Climate change and regulation of greenhouse gases are hot topics in Washington again, and Democratic presidential candidates are pledging to make them major issues in the 2020 election. That’s raising questions for the first time in a decade about the role that farmers could be asked to play in reducing carbon emissions, and how growers could benefit.
NFU President Roger Johnson tells Agri-Pulse a perfect storm has created opportunities for beginning farmers who write solid business plans that take advantage of lower entry costs at a time of depressed commodity prices.
The National Farmers Union argues that despite hard-fought gains scored in the 2018 farm bill, it’s urgent to build on these gains by launching new federal incentives to curb U.S. ag production in order to raise farm income.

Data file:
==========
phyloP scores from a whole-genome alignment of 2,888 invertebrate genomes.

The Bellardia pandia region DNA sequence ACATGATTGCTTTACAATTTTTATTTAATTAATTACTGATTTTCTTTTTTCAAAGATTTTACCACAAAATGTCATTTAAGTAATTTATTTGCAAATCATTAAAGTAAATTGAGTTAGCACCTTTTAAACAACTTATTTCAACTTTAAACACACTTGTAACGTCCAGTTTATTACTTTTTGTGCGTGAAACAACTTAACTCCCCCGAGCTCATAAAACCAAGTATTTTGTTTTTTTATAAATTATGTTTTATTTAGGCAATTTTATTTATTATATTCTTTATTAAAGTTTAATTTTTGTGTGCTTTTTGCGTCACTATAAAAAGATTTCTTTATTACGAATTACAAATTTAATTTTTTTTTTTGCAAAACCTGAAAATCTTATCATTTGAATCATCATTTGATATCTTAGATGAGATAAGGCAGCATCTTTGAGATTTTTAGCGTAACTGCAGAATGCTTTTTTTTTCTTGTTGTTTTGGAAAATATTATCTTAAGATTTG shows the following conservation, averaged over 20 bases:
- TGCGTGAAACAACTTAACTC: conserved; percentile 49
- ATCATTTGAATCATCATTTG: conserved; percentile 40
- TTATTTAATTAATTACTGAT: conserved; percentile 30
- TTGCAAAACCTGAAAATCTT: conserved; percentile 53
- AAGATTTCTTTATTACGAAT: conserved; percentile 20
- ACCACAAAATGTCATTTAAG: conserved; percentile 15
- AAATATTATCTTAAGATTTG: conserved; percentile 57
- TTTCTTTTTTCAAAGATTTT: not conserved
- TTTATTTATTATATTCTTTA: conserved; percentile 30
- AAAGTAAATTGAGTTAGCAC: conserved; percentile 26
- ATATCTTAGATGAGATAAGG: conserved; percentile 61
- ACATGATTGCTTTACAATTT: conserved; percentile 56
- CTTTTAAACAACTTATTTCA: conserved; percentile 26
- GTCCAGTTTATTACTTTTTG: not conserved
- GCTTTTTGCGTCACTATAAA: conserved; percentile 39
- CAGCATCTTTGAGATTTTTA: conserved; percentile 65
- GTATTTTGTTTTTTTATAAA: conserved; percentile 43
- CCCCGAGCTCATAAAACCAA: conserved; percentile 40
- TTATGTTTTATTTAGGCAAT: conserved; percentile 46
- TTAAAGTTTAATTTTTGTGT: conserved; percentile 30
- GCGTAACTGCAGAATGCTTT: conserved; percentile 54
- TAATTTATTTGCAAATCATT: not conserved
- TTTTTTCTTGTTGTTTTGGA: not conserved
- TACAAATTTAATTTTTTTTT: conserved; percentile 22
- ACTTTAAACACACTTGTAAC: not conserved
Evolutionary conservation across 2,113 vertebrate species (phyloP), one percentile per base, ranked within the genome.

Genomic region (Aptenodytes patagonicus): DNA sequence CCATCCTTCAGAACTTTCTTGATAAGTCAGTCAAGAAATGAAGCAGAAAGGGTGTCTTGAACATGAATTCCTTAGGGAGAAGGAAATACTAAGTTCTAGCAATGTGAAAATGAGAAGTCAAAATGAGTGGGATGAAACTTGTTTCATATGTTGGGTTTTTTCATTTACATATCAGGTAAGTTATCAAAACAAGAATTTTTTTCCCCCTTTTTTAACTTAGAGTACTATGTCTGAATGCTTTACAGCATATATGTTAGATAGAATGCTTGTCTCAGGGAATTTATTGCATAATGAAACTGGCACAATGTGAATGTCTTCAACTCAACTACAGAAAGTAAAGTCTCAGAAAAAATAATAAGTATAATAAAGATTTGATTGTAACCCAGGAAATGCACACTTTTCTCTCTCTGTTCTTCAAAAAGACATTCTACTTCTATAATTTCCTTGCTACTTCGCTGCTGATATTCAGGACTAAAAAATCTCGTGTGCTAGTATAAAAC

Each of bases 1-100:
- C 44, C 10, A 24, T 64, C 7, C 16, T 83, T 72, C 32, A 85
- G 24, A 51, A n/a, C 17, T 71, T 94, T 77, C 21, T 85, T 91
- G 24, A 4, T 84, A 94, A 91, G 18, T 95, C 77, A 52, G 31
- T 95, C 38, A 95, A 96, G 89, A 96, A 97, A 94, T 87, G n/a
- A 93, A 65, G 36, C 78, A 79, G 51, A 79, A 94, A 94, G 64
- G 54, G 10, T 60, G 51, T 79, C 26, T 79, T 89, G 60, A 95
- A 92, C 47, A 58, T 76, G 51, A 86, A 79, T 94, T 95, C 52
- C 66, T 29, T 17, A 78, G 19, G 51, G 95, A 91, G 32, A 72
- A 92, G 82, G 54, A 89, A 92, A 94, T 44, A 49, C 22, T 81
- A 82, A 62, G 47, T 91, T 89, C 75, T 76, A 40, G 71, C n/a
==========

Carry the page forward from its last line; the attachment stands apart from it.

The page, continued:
House Speaker Nancy Pelosi, D-Calif., has at times been a critical ally for farm groups and rural Democrats. They hope they can count her again, this time to get the U.S.-Mexico-Canada Agreement approved, and to keep her caucus from being pulled too far to the left.
Opposition to moving the Economic Research Service and National Institute of Food and Agriculture out of Washington, D.C., continues to mount, with the National Farmers Union the latest to voice concern about USDA's proposal.
Some Republicans say the best thing Congress could do to help farmers withstand the turmoil in trade policy is to pass a new farm bill. But economists say the legislation is unlikely to offer much relief to farmers, especially soybean growers, even if commodity prices don’t recover from their current tariff-induced slump.
The Republican chairman and the top Democrat on the Senate Agriculture Committee hope to release a draft of their farm bill this week, and Majority Leader Mitch McConnell promises to move it quickly to the floor.